Posted by on Feb 17, 2012
A good question to possibly ask is, “why does this matter now?”. R-22 is available now, and we have until 2020 before the production stops. I guess the good news is that our industry has done a pretty job of changing over to R-410A and moving away from R-22. As a result, the demand for R-22 has actually been less than anticipated in the allocation plans. In 1986, producers of R-22 only utilized 86% of their allocations (source – acca.org).
The EPA has to legislate these allocations. They have tried to reduce these allocations to not only comply with the law, but also to anticipate the market and demand. That being said, as of the 1st of January 2012, the EPA had not released their allocations for this year. So as of January 1st, the manufacturers of R-22 did not have the authority to produce or import and R-22 – production totally stopped.
If you remember from your high school economics courses, when supply goes down or stops and demand remains relatively constant, the price goes through the roof. As contractors, we saw an increase of almost 3x between December 2011 and January 2012. We also saw rationing – one of our suppliers will only sell 5 drums of R-22 per contractor per week.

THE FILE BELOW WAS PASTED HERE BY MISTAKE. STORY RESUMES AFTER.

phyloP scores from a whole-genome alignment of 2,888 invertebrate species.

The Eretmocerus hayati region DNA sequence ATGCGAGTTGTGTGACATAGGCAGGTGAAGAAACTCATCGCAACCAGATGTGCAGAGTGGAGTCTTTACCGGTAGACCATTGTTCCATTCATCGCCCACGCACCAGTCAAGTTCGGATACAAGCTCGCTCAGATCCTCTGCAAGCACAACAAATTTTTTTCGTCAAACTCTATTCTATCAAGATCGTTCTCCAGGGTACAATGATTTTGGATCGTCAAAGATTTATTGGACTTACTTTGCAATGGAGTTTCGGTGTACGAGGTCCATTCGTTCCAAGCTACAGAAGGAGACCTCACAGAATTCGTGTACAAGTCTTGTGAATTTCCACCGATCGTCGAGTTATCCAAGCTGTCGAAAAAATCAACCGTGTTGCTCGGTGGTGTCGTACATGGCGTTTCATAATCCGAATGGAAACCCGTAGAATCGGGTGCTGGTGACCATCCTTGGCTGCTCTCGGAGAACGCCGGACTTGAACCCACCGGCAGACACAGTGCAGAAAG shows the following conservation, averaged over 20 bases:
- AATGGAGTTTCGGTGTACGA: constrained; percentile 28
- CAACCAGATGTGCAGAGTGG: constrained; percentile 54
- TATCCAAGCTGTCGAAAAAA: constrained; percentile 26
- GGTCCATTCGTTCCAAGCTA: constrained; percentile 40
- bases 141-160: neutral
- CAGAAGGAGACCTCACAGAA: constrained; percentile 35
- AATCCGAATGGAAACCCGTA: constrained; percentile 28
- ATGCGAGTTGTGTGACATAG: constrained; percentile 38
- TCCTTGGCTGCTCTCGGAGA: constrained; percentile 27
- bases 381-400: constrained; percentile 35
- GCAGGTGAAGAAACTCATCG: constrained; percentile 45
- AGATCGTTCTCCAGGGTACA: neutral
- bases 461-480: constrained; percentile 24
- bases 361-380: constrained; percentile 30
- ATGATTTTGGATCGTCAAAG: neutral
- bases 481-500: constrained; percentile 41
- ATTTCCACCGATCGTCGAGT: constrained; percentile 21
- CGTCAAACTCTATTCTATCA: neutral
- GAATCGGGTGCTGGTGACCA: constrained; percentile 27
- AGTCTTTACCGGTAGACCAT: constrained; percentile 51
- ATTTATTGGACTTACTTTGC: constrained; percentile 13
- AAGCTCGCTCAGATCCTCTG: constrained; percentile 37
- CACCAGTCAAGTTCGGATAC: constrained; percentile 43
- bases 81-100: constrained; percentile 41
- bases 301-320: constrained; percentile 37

On January 20th, the EPA set a letter to producers and importers of R-22 allowing them to resume the production and importing of R-22. But, they have not set final allocation numbers for this year. so, the market is still unsettled.
Over the last month, pricing has settled down a bit, but it is still 2-2 1/2 times the price in December. No one knows exactly where this will go moving forward and how much R-22 will be available for use this year.
The reason that we wanted to post this and give you the details is because a large majority of residential and commercial cooling systems still use R-22. And, while R-22 is not a consumable in the system, as your systems become older, they can begin to leak slowly which will require R-22 to be added.
Hopefully, this information will help you be able to make a good decision about whether to repair or replace a leaking system. Obviously, as R-22 wholesale pricing is up 2-3x, retail will be the same. We saw retail pricing of R-22 in the $80-$90 per pound range. And since a residential air conditioning unit may contain 5 pounds or more, it can get quite expensive to repair an R-22 system.
Next time, I will focus on more of the practical issues facing consumers and contractors this year. I will also discuss “dry-charge” R-22 units that have become available on the market – should you buy one or not?
As always, please feel free to call us at any time to discuss this or any other issues relating to your heating and cooling systems.